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Rock Band 10th Anniversary Blogs - José Navedo

I, like many others writing these blog posts, spent a very, very large amount of my life playing Rock Band over the years. It will forever be an IP and a game series I support. It has made me into a better musician, which really is the best gift possible.

In high school, I played bass drum in marching band and had the hand motions down for playing drums, but had yet to develop any of the foot-independence to have it sound alright at a drum set. Along came Rock Band, placing itself nicely into my life, and through it, I forced myself to practice techniques like:

  • Off-beat kicks in “Reptilia” by The Strokes and “Highway Star” by Deep Purple
  • Disco beats and crossovers in Tribe's “Outside” or R.E.M.’s “Orange Crush”
  • Weird measure lengths from “Can't Let Go” by Death of the Cool (still my choice for best RB1 song for gameplay, because every instrument is a BLAST!)

Fast forward a few more years, and I was asked to play drum set for the winter musical (Edges, by Pasek and Paul), and after just listening to the soundtrack for winter break, I came back and could play the entire show from memory, because I had mentally converted it to Rock Band drum charting.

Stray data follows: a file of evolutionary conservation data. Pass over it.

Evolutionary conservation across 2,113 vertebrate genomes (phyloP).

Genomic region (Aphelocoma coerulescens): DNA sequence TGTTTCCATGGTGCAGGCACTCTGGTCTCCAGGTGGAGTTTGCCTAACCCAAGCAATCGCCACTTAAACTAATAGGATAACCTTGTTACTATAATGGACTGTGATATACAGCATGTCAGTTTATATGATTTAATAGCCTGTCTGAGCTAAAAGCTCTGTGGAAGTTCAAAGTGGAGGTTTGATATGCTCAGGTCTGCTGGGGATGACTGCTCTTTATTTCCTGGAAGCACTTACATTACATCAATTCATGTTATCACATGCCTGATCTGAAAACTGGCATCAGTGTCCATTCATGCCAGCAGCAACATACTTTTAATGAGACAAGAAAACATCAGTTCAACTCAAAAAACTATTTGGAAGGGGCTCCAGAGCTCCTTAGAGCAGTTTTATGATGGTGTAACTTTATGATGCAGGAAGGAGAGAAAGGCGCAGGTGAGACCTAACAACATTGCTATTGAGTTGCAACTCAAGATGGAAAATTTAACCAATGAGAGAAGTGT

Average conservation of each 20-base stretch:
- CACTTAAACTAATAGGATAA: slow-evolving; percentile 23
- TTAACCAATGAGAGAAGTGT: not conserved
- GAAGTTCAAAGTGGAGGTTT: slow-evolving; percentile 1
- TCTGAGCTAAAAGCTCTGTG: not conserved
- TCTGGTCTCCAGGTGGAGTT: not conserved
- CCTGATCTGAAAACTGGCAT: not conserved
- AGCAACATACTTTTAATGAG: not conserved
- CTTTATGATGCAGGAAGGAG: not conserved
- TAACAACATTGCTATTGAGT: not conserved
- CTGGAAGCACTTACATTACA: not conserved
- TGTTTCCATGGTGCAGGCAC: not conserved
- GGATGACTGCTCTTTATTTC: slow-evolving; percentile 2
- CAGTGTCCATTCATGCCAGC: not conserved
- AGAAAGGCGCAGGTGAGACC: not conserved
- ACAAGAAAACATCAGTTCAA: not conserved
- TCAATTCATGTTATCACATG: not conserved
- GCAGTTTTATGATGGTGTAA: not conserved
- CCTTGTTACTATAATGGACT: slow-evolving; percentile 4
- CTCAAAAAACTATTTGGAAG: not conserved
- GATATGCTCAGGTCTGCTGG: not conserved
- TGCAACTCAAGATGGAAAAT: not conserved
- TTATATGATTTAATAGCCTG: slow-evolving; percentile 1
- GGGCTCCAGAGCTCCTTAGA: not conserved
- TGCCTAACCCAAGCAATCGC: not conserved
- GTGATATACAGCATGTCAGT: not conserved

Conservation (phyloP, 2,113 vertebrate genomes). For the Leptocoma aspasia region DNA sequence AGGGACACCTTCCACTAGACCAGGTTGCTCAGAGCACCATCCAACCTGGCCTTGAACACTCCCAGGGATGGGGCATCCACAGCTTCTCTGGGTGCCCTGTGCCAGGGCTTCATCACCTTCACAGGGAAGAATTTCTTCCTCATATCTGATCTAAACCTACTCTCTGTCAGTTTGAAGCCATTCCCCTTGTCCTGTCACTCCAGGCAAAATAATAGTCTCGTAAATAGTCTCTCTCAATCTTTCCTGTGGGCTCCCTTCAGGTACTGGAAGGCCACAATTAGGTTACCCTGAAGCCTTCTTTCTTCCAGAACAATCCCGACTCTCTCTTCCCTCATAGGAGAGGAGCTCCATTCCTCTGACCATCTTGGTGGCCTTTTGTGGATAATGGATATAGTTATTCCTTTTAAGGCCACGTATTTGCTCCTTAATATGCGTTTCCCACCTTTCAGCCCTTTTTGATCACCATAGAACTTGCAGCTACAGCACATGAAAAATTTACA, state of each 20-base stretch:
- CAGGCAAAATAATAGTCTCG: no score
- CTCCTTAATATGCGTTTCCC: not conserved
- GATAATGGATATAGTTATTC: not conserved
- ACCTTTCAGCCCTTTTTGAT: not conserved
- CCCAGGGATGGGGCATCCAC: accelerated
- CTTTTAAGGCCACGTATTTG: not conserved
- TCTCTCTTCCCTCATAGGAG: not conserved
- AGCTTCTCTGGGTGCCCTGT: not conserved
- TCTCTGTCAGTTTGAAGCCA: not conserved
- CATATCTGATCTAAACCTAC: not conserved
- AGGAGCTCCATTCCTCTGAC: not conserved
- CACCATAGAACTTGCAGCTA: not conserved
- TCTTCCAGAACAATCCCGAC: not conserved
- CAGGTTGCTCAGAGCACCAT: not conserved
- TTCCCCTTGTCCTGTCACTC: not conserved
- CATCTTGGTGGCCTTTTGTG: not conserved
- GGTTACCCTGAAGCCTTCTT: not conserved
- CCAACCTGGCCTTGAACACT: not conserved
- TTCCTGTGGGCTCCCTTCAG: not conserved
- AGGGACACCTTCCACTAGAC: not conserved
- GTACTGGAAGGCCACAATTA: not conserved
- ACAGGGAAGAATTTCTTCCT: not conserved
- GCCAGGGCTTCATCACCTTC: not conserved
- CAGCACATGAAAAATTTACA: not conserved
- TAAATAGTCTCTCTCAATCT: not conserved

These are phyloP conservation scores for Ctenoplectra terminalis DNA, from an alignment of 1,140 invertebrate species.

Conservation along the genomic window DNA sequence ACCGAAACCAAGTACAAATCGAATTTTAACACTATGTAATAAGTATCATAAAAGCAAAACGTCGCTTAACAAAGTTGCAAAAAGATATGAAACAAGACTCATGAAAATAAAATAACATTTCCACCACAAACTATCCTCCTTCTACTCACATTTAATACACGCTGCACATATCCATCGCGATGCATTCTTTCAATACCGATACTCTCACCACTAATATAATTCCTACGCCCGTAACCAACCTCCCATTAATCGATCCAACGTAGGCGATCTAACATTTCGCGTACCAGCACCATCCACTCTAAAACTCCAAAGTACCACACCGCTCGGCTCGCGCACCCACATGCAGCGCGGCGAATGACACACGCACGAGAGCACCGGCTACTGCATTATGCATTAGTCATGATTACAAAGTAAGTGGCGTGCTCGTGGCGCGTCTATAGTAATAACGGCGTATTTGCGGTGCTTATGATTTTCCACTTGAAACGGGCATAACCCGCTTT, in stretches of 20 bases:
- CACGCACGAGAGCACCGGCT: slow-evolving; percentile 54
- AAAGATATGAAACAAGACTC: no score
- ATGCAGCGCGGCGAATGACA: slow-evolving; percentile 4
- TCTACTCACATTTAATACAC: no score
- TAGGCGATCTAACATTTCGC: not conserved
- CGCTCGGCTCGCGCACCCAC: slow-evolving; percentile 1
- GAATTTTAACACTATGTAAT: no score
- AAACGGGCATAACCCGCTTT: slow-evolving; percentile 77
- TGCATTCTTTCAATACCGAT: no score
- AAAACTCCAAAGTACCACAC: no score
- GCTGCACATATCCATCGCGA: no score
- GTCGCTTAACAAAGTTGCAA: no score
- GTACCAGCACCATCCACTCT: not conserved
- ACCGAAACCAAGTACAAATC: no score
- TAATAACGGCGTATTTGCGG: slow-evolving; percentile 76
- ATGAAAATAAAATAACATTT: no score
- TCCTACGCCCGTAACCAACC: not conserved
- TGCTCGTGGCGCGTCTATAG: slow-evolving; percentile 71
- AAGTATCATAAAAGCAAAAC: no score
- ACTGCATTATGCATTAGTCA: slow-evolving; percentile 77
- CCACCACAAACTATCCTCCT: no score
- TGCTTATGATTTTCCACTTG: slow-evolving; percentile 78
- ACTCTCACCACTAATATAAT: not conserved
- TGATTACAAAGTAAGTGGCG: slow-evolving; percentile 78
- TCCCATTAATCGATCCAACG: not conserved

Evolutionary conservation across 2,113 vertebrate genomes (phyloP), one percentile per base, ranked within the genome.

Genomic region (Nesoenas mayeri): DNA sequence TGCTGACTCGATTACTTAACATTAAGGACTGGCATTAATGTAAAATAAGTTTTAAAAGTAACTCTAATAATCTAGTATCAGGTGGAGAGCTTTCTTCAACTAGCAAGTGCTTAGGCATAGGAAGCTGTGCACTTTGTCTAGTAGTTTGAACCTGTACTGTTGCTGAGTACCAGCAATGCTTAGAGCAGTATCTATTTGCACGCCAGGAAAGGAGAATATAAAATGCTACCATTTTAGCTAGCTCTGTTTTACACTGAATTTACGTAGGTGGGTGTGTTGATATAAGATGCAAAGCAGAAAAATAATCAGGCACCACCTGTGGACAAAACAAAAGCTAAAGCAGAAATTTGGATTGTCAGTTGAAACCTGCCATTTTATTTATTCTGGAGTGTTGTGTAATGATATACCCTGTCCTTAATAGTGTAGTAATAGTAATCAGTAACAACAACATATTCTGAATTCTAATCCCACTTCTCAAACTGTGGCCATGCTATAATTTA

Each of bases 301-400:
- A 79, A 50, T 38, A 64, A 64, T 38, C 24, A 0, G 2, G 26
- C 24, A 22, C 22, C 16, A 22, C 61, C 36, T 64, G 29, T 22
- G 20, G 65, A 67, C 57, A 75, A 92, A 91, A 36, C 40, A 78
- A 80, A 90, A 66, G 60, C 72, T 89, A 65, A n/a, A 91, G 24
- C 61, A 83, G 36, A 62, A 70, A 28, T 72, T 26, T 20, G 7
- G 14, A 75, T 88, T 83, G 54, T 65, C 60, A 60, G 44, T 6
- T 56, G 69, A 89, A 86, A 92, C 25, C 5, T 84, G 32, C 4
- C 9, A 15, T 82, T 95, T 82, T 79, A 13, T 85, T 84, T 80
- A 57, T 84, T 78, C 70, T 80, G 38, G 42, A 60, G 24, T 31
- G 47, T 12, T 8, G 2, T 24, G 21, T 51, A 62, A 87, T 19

While I'm a multi-instrumentalist, I focused heavily on singing and a cappella performance in college. My ability to listen to a song and identify separate parts to then arrange was helped SUBSTANTIALLY by playing a ton of Rock Band (not to mention my arrangement of Valerie by The Zutons from LEGO: Rock Band). I spent a lot of time singing in the game, with lots of sustains helping me practice the breathing techniques I was learning in choir.

When I became a senior in 2012, I was elected to be Music Director of Simple Harmonic Motion, the all men's a cappella group at WPI. Over that summer, I was plunking out arrangements into my computer using the Rock Band 3 keyboard and a MIDI adapter. Through continued study of RB3's keys charts combined with my Jazz Studies courses, I learned more about chords and theory and became a halfway-decent keys player. I could play any of the parts I'd arranged at tempo to help the members of the group I was leading learn parts to sing.

In 2014, I got into digitally created music, and I wanted to learn finger drumming. Loaded RB3 back up, connected my MPD232, made a custom mapping to have the lighting work, and lo and behold - I could make myself learn how to play another instrument through Rock Band.

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I think I have an idea of how to play it now! :)

Rock Band has, over the past decade, utterly changed how I approach practicing and learning new musical instruments, concepts, etc., and it has had a profoundly deep impact on my life. The opportunity to work on the authoring and quality of DLC in the Rock Band 4 era has been a joy, and the idea that people have had the ability to learn more about songs and musicality through this game that I am now working on is inspiring.

It's certainly a good reason for my daily commute.

- José